<%@LANGUAGE="JAVASCRIPT" CODEPAGE="65001"%> Rights of Catholics Basic to Full Christian Life ARCC
ARCC Banner
Home Join ARCC Donate Facebook Table of Contents
DHTML JavaScript Menu By Milonic.com

Who we are

What we do

Contact us



Selections from ARCC LIGHT
the ARCC Newsletter 
edited by James E. Biechler, Ph.D.

A Question of Rights
Rights of Catholics Basic to Full Christian Life

By James E. Biechler

"My biggest problem with you “reformer” types is your constant harping on “rights.”  Our whole society seems obsessed with “rights” and, in my view, this is sick and essentially selfish.  Christians are supposed to be generous and giving, not insisting on their own rights.  How do you in ARCC square this with the gospel?"
--W.L.B.., St. Charles, MO 

Your question goes to the heart of the paradoxical standards which permeate the teaching of Jesus.  “If any one would sue you and take your coat, let him have your cloak as well; and if any one forces you to go one mile, go with him two miles” (Matt 5:40-41).  Sayings like this certainly seem at variance with the behavior which characterizes our litigious society.  The teaching of Jesus, including the above saying, almost never focuses on minimums but nearly always looks toward the maximum, the unlimited. 

One of the few sayings which does not go beyond the minimum is the admonition to “Render to Caesar the things that are Caesar’s.”  This seems at first glance to be an exception to cite those countless sayings and parables which direct our behavior toward open-handedness, generosity, compassion and forgiveness.  These, I’m sure, are at the root of your objection to ARCC’s focus on “rights” or minimums. 

ARCC is with you in believing that justice and rights are not the main ideals of Christian life.  Though they are not always easy to achieve, they are minimums!  Our goal as an organization is to reach a point in the life of the church at which there would be no need for the likes of us.  We would like to refocus the vision of the church to the maximalist vision of St. John XXIII!  We don’t expect that to happen tomorrow!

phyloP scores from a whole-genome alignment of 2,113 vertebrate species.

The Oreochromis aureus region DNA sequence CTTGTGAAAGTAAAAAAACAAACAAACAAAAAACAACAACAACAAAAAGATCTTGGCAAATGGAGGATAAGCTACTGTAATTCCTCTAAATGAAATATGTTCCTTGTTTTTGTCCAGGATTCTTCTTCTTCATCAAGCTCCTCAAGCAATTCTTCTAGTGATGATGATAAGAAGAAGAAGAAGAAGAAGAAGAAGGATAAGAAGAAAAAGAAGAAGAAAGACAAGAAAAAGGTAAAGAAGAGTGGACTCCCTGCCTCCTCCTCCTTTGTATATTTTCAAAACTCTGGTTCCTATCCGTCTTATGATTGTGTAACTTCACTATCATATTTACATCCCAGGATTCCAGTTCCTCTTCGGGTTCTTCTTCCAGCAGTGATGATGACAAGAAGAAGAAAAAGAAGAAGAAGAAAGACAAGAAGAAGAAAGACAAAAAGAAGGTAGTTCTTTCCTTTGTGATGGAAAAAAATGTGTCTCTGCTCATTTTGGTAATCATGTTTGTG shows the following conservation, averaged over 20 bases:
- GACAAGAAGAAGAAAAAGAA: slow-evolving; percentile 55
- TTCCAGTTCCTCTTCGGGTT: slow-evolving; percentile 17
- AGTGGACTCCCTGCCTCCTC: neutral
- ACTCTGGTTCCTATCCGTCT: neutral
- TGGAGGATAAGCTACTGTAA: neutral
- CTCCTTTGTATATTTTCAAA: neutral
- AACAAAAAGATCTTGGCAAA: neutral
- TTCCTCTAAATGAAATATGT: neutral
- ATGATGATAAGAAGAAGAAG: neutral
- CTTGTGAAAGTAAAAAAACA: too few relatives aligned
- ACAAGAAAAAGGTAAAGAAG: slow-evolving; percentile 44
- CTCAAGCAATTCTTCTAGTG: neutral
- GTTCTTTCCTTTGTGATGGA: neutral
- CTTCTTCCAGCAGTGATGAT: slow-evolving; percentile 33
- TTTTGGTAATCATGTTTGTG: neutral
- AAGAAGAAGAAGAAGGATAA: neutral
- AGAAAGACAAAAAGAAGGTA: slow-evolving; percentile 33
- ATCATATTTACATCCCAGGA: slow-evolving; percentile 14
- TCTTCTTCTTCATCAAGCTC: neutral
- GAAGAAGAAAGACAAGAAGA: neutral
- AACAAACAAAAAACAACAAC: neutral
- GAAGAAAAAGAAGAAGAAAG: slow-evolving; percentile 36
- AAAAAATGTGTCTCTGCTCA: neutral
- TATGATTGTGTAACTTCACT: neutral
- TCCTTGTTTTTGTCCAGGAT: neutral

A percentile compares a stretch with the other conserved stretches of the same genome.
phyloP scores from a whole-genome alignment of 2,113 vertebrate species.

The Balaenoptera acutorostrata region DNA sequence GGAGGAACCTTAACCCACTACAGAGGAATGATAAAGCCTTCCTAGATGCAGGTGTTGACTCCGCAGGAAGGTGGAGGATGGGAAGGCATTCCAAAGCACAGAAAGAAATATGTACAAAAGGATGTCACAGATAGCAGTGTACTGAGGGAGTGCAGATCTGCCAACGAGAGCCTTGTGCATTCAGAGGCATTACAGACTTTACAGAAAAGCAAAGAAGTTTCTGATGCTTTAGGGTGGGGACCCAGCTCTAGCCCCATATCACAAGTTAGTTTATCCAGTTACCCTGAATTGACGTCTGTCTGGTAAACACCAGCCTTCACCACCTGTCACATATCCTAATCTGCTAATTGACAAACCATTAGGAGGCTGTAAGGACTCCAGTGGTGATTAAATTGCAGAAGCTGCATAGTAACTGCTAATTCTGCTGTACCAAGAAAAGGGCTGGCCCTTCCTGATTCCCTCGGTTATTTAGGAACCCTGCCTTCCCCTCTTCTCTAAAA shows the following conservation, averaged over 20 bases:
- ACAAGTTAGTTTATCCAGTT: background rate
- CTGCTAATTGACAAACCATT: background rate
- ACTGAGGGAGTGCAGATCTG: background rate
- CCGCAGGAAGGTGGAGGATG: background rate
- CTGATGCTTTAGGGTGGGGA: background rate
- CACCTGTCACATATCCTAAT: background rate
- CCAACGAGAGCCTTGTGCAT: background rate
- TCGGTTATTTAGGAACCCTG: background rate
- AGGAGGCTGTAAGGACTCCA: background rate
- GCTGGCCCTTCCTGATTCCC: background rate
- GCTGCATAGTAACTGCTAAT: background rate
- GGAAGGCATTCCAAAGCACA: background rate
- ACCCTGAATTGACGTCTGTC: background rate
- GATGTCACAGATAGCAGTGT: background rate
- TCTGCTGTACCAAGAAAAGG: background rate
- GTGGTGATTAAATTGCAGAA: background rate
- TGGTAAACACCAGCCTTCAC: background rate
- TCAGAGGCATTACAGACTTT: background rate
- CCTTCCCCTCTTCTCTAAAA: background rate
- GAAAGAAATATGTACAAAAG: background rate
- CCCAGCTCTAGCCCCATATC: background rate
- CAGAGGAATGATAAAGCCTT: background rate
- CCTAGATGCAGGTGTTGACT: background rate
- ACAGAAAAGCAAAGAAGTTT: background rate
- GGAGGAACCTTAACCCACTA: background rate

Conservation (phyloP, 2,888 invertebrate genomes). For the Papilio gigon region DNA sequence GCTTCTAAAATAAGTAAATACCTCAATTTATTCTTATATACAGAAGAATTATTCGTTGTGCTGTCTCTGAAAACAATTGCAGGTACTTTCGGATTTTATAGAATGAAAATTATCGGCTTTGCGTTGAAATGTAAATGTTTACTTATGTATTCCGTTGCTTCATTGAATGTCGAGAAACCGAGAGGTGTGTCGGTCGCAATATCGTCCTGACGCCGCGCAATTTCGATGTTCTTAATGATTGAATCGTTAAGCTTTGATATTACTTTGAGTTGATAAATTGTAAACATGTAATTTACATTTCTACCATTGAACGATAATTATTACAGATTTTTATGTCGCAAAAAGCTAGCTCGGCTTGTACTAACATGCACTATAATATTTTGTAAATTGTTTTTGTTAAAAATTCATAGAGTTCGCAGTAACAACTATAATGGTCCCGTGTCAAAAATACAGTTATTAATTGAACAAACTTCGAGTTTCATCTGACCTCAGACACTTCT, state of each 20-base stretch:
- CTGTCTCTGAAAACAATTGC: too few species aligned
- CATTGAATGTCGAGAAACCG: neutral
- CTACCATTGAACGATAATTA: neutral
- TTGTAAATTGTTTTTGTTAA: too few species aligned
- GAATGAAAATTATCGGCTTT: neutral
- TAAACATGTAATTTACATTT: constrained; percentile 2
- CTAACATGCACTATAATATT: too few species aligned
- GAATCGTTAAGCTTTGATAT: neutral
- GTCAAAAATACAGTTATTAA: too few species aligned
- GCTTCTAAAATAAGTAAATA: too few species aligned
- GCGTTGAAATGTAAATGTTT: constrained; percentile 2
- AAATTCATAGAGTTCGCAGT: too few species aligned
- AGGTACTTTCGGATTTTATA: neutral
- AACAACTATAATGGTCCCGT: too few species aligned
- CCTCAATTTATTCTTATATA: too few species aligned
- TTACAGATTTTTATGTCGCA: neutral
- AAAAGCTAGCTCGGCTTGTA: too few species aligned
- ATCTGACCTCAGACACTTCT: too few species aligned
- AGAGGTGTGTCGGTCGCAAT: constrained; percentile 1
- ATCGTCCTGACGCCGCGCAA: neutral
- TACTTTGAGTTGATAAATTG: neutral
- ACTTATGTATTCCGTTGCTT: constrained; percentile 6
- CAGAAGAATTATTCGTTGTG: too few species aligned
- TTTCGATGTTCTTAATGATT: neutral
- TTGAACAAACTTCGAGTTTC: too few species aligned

Our problem is not so much that we should expect injustice because the church is made up of sinners.  Our main concern is that there are governing structures in today’s church which all but guarantee that people’s rights will not be respected.  We want to call attention to these built-in structures of injustice, reveal them as antithetical to the gospel, and suggest alternatives that would make it more likely that the minimum standards of justice would obtain.  If you were on the receiving end of the myriad complaints our ARCC office receives, you would not have much trouble seeing that our point of view is not in any way out of line with Gospel values.  We see our mission as a response to the Gospel injunction to serve our neighbor.  We don’t deny that what we accomplish is in the category of “the least.”  That’s the category of justice.